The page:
Technology has advanced to the point where we can build marvellous systems that nobody can learn how to use. But how do we make such systems learnable and usable? Learning or using a communication system is fundamentally a social process, which implies that studying practitioners in real work settings should be the starting point of any design process. In a case study, we examined the changes in work practices that emerge when a new multimedia communication system is integrated into an office setting. We used video recordings to analyse the work practices before and after the technology had been introduced. The purpose of this study was to develop general insights into the design of communication systems for cooperative work. The focus in this paper is on the implications of work practices on the design of multimedia communication devices. Issues such as privacy, security, sharing, coordination, social conventions suggest more subtle design implications than 'more memory', 'a faster processor', or 'a parallel video channel', although these could contribute to the solution of some related problems.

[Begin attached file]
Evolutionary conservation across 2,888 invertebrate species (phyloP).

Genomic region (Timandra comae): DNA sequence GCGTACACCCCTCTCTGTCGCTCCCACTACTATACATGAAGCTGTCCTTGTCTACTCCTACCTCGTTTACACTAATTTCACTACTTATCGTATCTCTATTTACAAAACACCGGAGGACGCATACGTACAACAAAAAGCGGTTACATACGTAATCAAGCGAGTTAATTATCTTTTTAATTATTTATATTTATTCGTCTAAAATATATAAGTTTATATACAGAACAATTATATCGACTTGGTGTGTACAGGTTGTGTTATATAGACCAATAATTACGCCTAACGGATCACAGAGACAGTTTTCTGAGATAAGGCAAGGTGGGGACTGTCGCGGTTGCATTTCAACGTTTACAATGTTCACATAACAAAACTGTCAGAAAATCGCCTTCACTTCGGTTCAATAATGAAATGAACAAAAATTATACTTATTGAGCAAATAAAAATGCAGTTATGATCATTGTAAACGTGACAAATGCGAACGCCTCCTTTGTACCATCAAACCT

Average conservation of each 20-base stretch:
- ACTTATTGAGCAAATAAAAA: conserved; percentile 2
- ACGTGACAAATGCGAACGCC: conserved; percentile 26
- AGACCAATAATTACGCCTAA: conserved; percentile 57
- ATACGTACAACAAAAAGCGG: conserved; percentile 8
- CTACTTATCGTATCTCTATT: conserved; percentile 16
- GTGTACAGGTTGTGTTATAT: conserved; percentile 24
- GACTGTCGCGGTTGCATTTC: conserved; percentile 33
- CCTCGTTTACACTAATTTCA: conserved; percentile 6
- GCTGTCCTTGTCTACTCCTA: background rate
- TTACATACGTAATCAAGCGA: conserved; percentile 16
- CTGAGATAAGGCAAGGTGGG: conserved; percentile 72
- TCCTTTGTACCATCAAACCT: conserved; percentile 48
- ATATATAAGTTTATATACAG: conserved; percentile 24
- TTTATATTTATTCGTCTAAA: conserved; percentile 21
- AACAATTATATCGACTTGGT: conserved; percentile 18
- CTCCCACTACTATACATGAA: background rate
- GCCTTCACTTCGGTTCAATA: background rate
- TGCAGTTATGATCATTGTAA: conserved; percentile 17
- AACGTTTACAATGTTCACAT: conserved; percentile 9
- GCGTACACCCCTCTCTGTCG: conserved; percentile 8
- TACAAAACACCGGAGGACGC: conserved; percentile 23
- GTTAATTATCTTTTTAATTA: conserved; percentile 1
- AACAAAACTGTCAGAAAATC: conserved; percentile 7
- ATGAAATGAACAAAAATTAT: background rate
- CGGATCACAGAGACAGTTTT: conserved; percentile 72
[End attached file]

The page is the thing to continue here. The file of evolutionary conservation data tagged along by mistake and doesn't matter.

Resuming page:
|Number of pages||10|
|Journal||IPO Annual Progress Report|
|Publication status||Published - 1991|